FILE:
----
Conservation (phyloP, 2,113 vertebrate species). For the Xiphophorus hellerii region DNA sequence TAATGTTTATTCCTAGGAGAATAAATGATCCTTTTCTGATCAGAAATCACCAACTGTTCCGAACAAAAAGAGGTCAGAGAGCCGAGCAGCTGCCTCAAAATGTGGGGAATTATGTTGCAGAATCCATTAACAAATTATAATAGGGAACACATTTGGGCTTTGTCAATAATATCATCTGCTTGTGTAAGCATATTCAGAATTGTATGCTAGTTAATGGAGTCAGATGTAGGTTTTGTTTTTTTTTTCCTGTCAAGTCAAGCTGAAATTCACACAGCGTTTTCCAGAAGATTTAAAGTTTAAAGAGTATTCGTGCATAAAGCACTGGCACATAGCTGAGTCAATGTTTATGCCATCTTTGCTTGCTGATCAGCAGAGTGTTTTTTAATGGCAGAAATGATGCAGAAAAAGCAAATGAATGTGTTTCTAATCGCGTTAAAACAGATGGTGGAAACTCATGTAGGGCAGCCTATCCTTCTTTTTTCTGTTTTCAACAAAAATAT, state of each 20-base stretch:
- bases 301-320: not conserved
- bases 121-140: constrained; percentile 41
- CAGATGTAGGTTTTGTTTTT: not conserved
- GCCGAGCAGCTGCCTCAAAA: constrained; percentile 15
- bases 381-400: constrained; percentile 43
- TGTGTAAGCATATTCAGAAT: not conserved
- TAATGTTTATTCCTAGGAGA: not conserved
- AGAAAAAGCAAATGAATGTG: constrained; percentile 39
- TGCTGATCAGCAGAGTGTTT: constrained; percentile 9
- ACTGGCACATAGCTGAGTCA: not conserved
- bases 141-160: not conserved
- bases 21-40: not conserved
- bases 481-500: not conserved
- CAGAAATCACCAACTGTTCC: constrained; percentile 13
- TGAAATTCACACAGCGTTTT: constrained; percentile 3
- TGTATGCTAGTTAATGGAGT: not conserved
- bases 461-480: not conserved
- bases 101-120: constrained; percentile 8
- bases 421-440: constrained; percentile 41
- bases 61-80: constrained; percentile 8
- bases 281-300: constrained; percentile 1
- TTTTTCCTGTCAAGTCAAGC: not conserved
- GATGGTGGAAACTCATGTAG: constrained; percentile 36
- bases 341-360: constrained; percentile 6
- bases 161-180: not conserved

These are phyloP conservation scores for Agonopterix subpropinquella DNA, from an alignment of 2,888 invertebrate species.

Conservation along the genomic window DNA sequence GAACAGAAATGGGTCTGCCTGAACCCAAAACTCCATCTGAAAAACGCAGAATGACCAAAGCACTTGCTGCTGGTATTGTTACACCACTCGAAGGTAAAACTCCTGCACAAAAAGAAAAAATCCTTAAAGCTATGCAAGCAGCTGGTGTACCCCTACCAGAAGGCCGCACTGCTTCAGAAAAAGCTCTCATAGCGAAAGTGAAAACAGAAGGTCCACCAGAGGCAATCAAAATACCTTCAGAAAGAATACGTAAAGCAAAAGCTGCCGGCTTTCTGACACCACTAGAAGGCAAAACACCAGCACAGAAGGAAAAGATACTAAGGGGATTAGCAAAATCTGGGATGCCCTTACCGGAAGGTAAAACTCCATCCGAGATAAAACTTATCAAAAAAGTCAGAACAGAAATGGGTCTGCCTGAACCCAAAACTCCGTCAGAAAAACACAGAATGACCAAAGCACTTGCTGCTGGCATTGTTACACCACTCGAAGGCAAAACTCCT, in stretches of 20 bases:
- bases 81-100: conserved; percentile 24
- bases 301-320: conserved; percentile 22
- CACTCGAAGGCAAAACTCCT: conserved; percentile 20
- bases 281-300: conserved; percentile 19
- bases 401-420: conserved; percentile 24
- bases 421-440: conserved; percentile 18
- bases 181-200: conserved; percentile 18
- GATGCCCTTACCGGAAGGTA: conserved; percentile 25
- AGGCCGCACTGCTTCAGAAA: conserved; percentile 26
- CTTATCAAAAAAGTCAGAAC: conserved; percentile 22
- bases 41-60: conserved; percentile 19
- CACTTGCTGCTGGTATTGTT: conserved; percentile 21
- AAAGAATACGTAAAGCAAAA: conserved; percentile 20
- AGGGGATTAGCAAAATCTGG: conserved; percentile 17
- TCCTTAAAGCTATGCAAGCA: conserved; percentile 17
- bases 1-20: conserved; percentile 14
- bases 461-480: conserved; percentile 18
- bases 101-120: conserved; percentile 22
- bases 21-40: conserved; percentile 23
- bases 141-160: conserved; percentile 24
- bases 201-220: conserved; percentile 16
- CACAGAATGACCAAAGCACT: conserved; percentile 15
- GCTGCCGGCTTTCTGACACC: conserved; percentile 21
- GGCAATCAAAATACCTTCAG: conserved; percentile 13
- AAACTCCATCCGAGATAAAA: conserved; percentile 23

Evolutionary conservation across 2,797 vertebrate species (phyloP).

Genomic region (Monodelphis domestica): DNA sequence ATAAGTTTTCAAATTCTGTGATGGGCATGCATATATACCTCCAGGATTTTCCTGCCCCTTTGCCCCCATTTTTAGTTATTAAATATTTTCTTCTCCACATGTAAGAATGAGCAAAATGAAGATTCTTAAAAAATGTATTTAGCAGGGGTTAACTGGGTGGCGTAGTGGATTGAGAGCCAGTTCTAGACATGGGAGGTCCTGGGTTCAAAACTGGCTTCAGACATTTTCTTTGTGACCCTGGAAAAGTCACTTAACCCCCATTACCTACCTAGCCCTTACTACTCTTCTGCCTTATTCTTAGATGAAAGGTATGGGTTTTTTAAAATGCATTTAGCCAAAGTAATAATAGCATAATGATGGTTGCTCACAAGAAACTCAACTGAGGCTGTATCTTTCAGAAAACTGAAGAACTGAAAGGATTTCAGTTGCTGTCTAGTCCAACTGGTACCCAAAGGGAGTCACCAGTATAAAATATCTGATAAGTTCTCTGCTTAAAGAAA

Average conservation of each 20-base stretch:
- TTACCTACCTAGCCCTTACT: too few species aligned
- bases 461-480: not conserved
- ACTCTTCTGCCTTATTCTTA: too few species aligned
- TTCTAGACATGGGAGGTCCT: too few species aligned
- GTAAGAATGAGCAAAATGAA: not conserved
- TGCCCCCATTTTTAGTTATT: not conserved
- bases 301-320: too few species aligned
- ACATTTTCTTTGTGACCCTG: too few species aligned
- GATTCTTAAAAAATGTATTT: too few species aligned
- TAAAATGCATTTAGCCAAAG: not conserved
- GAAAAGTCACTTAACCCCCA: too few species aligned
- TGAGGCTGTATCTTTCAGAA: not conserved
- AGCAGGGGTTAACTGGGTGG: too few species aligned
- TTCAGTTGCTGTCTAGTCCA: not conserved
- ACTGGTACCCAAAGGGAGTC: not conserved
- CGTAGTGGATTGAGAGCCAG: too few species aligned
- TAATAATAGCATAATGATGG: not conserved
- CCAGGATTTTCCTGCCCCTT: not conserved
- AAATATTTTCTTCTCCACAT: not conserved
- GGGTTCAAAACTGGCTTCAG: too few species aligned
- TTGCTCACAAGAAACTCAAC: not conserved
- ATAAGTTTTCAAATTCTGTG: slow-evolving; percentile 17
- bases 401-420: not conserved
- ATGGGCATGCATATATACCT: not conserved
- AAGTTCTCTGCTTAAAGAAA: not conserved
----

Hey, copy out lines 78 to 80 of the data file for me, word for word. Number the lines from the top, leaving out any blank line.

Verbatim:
- ATAAGTTTTCAAATTCTGTG: slow-evolving; percentile 17
- bases 401-420: not conserved
- ATGGGCATGCATATATACCT: not conserved